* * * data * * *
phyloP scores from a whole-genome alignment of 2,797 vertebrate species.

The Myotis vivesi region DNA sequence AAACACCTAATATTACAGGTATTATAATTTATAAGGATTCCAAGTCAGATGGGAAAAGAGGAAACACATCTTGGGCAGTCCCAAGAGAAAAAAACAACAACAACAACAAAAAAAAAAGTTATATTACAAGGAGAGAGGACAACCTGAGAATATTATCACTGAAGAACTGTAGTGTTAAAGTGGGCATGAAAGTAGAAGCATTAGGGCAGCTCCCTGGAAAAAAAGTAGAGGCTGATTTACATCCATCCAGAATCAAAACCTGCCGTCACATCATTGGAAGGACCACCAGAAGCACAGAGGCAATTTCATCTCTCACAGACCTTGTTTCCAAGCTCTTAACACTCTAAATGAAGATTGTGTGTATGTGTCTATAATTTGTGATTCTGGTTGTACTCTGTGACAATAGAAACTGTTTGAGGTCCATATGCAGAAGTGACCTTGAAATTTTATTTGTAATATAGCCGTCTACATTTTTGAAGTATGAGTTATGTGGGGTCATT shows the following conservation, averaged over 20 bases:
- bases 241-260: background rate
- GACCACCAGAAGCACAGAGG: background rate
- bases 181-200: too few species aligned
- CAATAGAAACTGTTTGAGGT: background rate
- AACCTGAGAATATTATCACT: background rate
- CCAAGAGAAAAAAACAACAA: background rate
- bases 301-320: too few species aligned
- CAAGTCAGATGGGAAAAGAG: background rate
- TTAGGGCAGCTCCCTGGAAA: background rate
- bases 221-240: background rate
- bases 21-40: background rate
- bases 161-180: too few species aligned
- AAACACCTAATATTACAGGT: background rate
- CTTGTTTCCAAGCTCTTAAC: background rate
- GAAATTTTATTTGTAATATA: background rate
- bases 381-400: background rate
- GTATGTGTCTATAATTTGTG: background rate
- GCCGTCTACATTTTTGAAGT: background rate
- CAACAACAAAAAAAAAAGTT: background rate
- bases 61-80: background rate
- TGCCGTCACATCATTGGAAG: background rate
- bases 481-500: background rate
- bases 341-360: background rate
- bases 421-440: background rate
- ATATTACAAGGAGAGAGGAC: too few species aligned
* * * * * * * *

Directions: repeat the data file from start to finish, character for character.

phyloP scores from a whole-genome alignment of 2,797 vertebrate species.

The Myotis vivesi region DNA sequence AAACACCTAATATTACAGGTATTATAATTTATAAGGATTCCAAGTCAGATGGGAAAAGAGGAAACACATCTTGGGCAGTCCCAAGAGAAAAAAACAACAACAACAACAAAAAAAAAAGTTATATTACAAGGAGAGAGGACAACCTGAGAATATTATCACTGAAGAACTGTAGTGTTAAAGTGGGCATGAAAGTAGAAGCATTAGGGCAGCTCCCTGGAAAAAAAGTAGAGGCTGATTTACATCCATCCAGAATCAAAACCTGCCGTCACATCATTGGAAGGACCACCAGAAGCACAGAGGCAATTTCATCTCTCACAGACCTTGTTTCCAAGCTCTTAACACTCTAAATGAAGATTGTGTGTATGTGTCTATAATTTGTGATTCTGGTTGTACTCTGTGACAATAGAAACTGTTTGAGGTCCATATGCAGAAGTGACCTTGAAATTTTATTTGTAATATAGCCGTCTACATTTTTGAAGTATGAGTTATGTGGGGTCATT shows the following conservation, averaged over 20 bases:
- bases 241-260: background rate
- GACCACCAGAAGCACAGAGG: background rate
- bases 181-200: too few species aligned
- CAATAGAAACTGTTTGAGGT: background rate
- AACCTGAGAATATTATCACT: background rate
- CCAAGAGAAAAAAACAACAA: background rate
- bases 301-320: too few species aligned
- CAAGTCAGATGGGAAAAGAG: background rate
- TTAGGGCAGCTCCCTGGAAA: background rate
- bases 221-240: background rate
- bases 21-40: background rate
- bases 161-180: too few species aligned
- AAACACCTAATATTACAGGT: background rate
- CTTGTTTCCAAGCTCTTAAC: background rate
- GAAATTTTATTTGTAATATA: background rate
- bases 381-400: background rate
- GTATGTGTCTATAATTTGTG: background rate
- GCCGTCTACATTTTTGAAGT: background rate
- CAACAACAAAAAAAAAAGTT: background rate
- bases 61-80: background rate
- TGCCGTCACATCATTGGAAG: background rate
- bases 481-500: background rate
- bases 341-360: background rate
- bases 421-440: background rate
- ATATTACAAGGAGAGAGGAC: too few species aligned